by Staff Writers
Phnom Penh (AFP) Nov 13, 2015
Ten people, including a soldier, have been arrested over the murders of a forest ranger and a policeman who were investigating illegal logging in Cambodia, officials said on Friday.
Probes into the lucrative trade are steeped with risk and several high-profile killings of activists trying to expose the rampant spread of logging have blighted the kingdom in recent years.
Forest ranger Sieng Darong, 47, and police officer Sab Yoh, 29, were shot dead on Saturday during a patrol of the protected northwestern Preah Vihear forest in an attack which also wounded another ranger.
The pair were "gunned down by cold-blooded killers with high powered weapons as they slept during an overnight patrol", Ross Sinclair, director of the Wildlife Conservation Society (WCS) in Cambodia said in a statement.
The men were killed hours after they confiscated chainsaws from an illegal logging site, according to the WCS, which has patrolled the area since 2000.
On Friday Colonel Khat Hun, deputy chief of Preah Vihear provincial police, told AFP that 10 suspects, including a soldier, who were believed to be involved in unsanctioned logging in the forest, had been arrested and sent to court over the murders.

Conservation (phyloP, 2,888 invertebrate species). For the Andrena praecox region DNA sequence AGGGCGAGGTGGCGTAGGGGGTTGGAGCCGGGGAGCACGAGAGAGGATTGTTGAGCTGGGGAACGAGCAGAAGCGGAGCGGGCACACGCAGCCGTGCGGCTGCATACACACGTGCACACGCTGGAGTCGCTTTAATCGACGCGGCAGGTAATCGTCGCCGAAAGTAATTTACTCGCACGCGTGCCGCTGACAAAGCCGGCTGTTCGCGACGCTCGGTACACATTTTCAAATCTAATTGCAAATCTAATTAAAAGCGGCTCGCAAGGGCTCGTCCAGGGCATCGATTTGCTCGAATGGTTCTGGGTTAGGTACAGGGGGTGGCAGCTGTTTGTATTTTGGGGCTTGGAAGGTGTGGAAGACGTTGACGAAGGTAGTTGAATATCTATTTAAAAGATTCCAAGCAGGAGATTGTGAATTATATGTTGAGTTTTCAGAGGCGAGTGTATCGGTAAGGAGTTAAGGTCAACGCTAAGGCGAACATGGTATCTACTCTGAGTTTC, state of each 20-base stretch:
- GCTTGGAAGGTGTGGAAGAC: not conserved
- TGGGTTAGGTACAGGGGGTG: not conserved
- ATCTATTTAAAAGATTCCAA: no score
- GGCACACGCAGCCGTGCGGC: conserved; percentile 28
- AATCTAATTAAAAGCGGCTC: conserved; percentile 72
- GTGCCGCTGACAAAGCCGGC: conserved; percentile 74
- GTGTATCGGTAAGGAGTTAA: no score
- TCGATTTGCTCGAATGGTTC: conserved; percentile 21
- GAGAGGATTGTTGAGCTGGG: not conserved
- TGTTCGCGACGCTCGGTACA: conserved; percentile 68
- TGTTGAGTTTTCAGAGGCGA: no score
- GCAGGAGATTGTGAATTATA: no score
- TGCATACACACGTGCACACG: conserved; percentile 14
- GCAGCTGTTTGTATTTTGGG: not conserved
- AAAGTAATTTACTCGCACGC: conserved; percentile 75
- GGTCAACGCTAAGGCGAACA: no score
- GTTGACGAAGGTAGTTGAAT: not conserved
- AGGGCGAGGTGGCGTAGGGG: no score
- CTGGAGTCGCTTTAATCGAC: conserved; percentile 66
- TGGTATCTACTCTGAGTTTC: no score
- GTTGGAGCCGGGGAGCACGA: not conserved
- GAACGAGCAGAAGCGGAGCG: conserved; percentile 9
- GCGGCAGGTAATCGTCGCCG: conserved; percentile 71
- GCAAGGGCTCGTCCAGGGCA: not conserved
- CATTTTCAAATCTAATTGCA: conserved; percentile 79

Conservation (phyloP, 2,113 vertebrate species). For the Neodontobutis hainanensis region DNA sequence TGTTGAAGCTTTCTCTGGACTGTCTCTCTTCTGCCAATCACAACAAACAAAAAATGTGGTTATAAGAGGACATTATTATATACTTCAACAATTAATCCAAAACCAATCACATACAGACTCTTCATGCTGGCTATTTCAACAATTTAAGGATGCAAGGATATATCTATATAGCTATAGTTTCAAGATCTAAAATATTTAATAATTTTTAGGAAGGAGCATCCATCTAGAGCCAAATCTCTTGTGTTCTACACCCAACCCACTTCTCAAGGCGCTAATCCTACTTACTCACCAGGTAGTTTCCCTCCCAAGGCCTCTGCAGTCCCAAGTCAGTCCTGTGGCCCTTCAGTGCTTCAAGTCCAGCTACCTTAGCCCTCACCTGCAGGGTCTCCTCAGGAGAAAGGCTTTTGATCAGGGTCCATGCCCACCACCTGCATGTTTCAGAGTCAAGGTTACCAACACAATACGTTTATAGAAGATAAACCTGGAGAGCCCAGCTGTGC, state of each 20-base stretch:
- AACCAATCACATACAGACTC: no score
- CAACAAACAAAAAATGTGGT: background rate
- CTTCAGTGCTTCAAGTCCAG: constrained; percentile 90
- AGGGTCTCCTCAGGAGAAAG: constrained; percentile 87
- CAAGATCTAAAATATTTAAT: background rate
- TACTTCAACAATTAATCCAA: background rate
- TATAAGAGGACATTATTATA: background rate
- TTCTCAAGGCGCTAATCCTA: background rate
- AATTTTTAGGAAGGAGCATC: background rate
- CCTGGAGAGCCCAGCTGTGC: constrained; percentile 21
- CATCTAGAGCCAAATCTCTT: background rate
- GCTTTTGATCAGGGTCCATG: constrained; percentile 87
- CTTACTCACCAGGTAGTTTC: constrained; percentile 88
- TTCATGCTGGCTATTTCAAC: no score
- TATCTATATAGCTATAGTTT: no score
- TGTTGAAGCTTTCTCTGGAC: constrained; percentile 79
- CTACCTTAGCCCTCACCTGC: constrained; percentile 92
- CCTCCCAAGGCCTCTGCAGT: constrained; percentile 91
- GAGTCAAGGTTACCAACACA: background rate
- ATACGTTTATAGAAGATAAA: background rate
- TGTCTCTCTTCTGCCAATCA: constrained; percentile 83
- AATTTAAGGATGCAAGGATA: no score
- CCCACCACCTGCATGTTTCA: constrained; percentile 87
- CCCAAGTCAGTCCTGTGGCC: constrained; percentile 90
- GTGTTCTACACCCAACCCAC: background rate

He declined to give further details.
Lor Chann, a local coordinator for Cambodian rights group Adhoc, said loggers conducted the attack "in retaliation against the pair" for cracking down on the illicit timber trade.
In the last few decades a surge in illegal logging has contributed to a sharp drop in Cambodia's forest cover, which fell from 73 percent in 1990 to 57 percent in 2010, according to the United Nations.
Questioning the profitable trade has left a string of fatalities in recent years.
Last year Cambodian journalist Taing Try was killed while investigating illegal logging in northeastern Kratie.
A former soldier, a policeman and a military police officer -- all suspected log traders -- were arrested and charged over the murder.
In April 2012 prominent environmentalist Chhut Vuthy was shot dead in a remote forest by a military policeman after he refused to hand over pictures showing logging in the southwestern province of Koh Kong.
Less than six months later a reporter at a local-language newspaper who also exposed illegal logging was found dead in the boot of his car in the northern province of Ratanakiri.
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